Get In Your Tee Time at Rome’s New Disc Golf Course
I am terrible at throwing them but I will admit: disc golf has always been super fascinating to me. How people can throw with such accuracy and power is so interesting and I wish I had the hand-eye coordination to be good at the sport.
Good news if you are in a similar position as I am, or if you enjoy throwing for fun and are looking to throw locally: there's a new disc golf course opening in Rome at Griffiss Park.
The Griffiss Park Landowners' Association recently sent out their tenant briefing and project update, including all details about the Bomber Disc Golf Course:
A planned 18-hole course will begin at the Ellsworth Trailhead. The "front nine" is concentrated in the green space parallel to Ellsworth Road. The "back nine" is "Adirondack style" through the woods near the water tower.
With Innova DISCatcher Pro 28 baskets installed and 12 of 18 tees having been poured, the course is playable. However, you should exercise caution. In an email with the plans, Lauren Cohen of MV Edge says there's some things you should keep an eye out for while playing:
There are numerous woodchuck holes throughout the front nine. There is also poison ivy throughout the woods on the back nine; I advise you to stick to the mulched areas of the fairway where it has been eliminated.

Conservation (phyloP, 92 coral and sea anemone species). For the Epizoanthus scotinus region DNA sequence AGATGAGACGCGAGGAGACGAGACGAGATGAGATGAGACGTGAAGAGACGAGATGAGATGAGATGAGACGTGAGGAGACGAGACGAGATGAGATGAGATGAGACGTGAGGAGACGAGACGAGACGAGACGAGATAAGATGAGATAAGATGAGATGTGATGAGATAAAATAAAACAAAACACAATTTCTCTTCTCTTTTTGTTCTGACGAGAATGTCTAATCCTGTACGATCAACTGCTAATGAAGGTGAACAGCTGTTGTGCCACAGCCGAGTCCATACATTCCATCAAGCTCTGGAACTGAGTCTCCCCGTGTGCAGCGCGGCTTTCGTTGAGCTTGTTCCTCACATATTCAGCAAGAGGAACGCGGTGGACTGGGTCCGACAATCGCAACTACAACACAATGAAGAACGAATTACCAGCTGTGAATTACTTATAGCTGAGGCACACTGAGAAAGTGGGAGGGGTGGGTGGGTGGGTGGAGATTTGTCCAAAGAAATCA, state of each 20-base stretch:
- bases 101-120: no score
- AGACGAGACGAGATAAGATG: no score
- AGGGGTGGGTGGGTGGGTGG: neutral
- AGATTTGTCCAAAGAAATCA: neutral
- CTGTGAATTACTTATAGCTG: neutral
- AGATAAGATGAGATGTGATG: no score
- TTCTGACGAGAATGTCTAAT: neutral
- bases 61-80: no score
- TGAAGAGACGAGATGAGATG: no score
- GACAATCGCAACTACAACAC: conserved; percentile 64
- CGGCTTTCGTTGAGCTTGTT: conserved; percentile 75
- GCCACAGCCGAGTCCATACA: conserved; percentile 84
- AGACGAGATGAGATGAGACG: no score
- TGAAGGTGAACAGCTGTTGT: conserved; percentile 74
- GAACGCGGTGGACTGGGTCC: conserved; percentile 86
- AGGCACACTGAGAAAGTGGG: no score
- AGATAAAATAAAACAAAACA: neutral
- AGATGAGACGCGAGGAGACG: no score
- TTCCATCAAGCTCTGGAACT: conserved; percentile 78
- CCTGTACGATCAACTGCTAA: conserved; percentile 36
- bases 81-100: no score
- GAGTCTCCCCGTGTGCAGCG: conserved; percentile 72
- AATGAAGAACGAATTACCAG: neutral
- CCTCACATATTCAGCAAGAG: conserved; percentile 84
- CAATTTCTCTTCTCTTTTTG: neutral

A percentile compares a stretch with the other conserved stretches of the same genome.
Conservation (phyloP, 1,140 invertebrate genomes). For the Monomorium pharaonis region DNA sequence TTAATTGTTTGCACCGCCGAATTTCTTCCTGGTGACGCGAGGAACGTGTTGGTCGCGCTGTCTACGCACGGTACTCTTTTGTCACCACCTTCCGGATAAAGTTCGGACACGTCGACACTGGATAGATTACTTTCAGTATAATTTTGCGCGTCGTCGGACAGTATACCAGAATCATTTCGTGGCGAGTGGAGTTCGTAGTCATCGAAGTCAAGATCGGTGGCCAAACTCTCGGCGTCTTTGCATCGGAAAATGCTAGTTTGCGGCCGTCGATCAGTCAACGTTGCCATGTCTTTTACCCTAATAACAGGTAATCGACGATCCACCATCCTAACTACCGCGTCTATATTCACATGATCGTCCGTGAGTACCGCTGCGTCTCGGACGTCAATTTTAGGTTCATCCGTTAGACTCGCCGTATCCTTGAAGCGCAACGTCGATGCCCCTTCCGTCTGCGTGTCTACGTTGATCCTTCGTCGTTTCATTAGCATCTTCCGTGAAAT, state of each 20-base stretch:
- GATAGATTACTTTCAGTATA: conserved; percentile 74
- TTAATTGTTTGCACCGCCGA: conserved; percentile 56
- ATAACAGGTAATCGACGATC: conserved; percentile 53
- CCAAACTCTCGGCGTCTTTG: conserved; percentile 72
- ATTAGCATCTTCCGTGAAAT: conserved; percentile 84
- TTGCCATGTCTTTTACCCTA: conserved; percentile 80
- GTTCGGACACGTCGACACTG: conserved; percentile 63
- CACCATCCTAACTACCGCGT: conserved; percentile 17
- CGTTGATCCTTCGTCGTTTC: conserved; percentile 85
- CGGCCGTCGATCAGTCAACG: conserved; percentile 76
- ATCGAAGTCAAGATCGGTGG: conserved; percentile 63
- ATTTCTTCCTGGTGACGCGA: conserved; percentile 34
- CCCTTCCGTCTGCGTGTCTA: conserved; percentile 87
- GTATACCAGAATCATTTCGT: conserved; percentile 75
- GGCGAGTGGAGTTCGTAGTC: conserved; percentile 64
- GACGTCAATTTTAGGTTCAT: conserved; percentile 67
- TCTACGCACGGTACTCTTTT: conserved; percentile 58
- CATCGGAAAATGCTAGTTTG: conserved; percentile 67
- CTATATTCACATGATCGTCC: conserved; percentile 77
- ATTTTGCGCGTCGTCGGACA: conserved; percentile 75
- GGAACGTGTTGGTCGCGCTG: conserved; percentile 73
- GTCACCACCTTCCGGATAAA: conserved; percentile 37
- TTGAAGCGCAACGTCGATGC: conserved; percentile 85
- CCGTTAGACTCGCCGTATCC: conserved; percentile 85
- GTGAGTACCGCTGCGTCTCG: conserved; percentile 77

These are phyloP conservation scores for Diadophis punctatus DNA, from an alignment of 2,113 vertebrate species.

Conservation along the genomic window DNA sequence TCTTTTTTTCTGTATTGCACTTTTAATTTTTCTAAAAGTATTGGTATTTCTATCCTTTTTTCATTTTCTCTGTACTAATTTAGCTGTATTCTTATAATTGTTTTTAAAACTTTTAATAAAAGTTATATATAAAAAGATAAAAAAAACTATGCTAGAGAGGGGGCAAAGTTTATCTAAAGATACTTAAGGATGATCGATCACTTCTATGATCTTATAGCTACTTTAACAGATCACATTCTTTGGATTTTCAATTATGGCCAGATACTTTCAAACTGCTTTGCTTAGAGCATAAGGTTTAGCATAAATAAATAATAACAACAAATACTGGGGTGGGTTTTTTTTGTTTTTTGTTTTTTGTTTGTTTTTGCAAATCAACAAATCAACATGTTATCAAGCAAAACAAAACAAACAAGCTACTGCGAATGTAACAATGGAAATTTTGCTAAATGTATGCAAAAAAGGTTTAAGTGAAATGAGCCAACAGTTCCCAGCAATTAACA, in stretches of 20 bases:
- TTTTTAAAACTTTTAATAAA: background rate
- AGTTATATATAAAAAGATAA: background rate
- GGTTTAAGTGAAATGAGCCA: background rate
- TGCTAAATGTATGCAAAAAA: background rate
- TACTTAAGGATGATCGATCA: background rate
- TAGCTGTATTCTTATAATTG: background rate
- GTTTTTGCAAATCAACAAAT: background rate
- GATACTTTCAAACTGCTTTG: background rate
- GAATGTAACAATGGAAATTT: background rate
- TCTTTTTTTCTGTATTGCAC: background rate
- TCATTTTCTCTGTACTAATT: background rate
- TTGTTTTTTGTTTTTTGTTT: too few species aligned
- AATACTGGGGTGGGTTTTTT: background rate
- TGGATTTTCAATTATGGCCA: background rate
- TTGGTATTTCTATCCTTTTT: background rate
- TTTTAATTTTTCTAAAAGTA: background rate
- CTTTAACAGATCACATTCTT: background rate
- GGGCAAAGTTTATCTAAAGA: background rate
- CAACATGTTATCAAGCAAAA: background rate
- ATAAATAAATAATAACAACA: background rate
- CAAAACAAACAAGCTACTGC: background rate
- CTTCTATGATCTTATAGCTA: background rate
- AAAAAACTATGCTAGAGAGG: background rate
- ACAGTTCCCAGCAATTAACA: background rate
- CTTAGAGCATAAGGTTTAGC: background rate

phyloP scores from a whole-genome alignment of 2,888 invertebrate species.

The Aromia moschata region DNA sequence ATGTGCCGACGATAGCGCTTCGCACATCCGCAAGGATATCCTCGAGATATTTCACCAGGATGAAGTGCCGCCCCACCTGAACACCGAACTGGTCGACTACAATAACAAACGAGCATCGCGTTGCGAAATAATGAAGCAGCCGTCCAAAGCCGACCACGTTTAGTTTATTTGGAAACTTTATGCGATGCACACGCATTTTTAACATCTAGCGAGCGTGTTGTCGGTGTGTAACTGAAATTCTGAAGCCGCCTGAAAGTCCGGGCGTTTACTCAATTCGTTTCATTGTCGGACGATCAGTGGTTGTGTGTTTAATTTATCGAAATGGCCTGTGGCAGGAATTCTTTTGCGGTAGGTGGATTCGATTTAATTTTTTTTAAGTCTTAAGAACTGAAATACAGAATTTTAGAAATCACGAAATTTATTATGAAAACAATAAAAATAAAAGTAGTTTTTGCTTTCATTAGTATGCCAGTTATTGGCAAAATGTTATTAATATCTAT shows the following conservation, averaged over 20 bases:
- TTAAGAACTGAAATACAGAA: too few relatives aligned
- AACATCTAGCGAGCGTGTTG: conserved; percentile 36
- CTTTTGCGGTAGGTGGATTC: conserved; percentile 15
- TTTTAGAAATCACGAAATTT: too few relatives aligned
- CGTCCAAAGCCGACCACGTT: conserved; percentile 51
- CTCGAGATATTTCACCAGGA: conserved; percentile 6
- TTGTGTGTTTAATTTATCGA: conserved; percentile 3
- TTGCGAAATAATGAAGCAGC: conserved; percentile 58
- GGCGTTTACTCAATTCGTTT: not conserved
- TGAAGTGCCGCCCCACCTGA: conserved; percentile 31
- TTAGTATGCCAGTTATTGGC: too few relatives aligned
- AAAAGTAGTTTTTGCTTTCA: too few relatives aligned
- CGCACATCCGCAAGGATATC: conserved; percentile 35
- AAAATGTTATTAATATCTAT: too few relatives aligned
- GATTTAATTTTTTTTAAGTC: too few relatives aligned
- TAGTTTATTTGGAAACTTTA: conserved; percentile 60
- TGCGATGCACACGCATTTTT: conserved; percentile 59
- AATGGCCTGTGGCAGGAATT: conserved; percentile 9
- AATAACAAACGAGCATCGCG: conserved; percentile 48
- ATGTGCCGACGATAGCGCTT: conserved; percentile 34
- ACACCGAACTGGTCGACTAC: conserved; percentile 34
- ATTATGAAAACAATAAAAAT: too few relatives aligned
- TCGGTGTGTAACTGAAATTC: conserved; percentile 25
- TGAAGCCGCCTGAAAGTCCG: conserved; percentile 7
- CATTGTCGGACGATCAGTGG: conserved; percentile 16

The course is free to the public, and you'll need to bring your own discs if you're looking to play.
What Exactly is Disc Golf?
According to the PDGA, disc golf is played much like golf. Instead of a ball and clubs, though, players use a flying disc or a Frisbee. The sport was formalized in the 1970s and shares with golf the object of completing each hole in the fewest strokes (or, in the case of disc golf, fewest throws).
A golf disc is thrown from a tee area to a target, which is the "hole." The hole can be one of a number of disc golf targets; the most common is an elevated metal basket. As a player progresses down the fairway, he or she must make each consecutive throw from the spot where the previous throw landed. The trees, shrubs, and terrain changes located in and around the fairways provide challenging obstacles for the golfer. Finally, the "putt" lands in the basket and the hole is completed.
According to the plans from the Griffiss Park Landowners Association, the course will be fully insured. Design accommodations were made for trail users and will not interfere with regular activities, so you won't have to worry about people being in the way or getting in their way.
You can find out more details by checking out the course on UDisc.